Wednesday, May 26, 2010

Plant Profile - Iris



From the stately Bearded Iries, long known as the flag iris, down to the tiny plants that grow from bulbs, these flowers provide a delicate beauty in any garden.  I have many types of Iris growing in my garden but I favor the Tall Bearded Iris.  They grow from rhizomes and have fleshy hairs like a beard on the outer petals, or 'falls'.   Bearded Iris are classified by height, starting with the standard tall forms (at least 28 inches high), followed by four classes;  border, miniature tall, intermediate and standard dwarf.  The smallest bearded iris, the miniature dwarfs vary from 3 to 10 inches. 

Bearded Iris grow from rhizomes in any well drained soil in full sun, but some will tolerate partial sun. They can be transplanted between midsummer and early fall.  If midsummers are extremely dry and hot, early fall planting will help reduce stress on the plants.  Inspect the rhizomes carefully for evidence of rot or borer damage and cut away, keeping only firm healthy rhizomes.  The leaves should be cut back to 1/3 of their height.  After transplanting water thoroughly, being careful not to wash the soil away from the rhizomes and exposing the roots to the sun.  Irises should be watered often for up to three weeks after planting, particularly if the weather is dry.

They grow very well in my sandy, zone 4b garden.  A must for any garden.

10 comments:

Lavender Cottage said...

I think I like the bottom left yellow iris best Jen. Of course they're all lovely but it stands out as being pretty and elegant looking.
Judith

Piecefulafternoon said...

Ohhhhhhhh beautiful. I love irises - mine have just finished blooming for the season.

Pondside said...

We have irises near the ponds - mainly yellow - and I'll be looking for purple ones for the driveway beds now that we have the amazing deer fence.
Love your mosaic!

Carolyn said...

Lovely collage of your beautiful iris. The dwarf iris are just starting to bloom here.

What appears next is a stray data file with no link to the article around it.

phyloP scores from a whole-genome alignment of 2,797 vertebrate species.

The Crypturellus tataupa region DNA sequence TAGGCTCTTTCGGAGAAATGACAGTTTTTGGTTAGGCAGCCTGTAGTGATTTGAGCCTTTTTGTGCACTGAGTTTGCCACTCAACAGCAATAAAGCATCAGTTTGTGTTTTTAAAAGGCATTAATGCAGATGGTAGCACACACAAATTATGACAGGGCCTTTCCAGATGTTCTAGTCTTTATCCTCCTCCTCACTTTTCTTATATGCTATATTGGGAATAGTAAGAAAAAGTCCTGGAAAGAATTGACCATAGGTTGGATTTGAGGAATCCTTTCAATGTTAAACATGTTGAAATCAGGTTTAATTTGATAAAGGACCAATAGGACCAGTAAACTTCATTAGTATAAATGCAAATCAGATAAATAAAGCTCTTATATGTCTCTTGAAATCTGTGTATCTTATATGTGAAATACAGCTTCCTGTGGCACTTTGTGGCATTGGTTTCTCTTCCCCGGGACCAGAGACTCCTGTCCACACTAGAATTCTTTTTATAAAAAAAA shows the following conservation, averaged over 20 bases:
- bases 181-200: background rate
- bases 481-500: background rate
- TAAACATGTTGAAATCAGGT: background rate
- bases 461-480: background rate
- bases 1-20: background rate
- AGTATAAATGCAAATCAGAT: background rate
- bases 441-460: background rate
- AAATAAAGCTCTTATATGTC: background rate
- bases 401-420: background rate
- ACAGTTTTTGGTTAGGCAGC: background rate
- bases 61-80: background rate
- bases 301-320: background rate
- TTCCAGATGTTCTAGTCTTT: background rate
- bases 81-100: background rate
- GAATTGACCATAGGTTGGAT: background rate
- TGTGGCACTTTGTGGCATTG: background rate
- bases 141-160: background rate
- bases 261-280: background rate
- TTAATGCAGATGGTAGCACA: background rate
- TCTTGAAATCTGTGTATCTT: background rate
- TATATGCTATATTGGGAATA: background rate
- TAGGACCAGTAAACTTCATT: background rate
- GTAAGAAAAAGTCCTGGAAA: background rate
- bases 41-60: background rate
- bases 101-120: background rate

Carolyn

Snap said...

Beautiful. I love bearded iris. Wonderful post with lots of information.

Roses and Lilacs said...

Followed a link from Gail's Clay and Limestone site. Wanted to see your iris. My iris are just peaking now. They really took a beating in the 90+ degree week we just had.

Nice to be able to visit a fellow blogger with about the same climate I have.
Marnie

Rosie@leavesnbloom said...

The tall bearded ones are lovely in the garden - they just don't do too well in mine - it looks as if I will have another year without a bloom even though I don't have them deeply planted.

Do you think it could be poor soil thats the cause? as mine are in a very very free draining gravel area.

Bernideen said...

Oh...I did enjoy my visit here - what alovely blog!

Rosie@leavesnbloom said...

I have not been feeding my iris plants so that explains the lack of flowers. Thats one job I need to get done soon! Thankyou for replying so promptly. :) Rosie

CollectIn Texas Gal said...

I so enjoyed your blog and your lovely photography on Mosaic Monday that I quickly added you to my CollectInTexas Gal Photos SideBar. So glad I did and have come back for another visit to browse and admire the beautiful Iris Mosaic for today. How neat to have so many to photograph. My favorites are Purple Bearded, but really I like them all. They remind me of my Grandmother who had them in her yard in Iowa, and my Mom now has plantings of those same ones from long ago...moved to Texas. I'm going to have to get some for my beds here in San Angelo, Texas. Thanks for the information about the best time to transplant.
Hope to see ya soon...Sue

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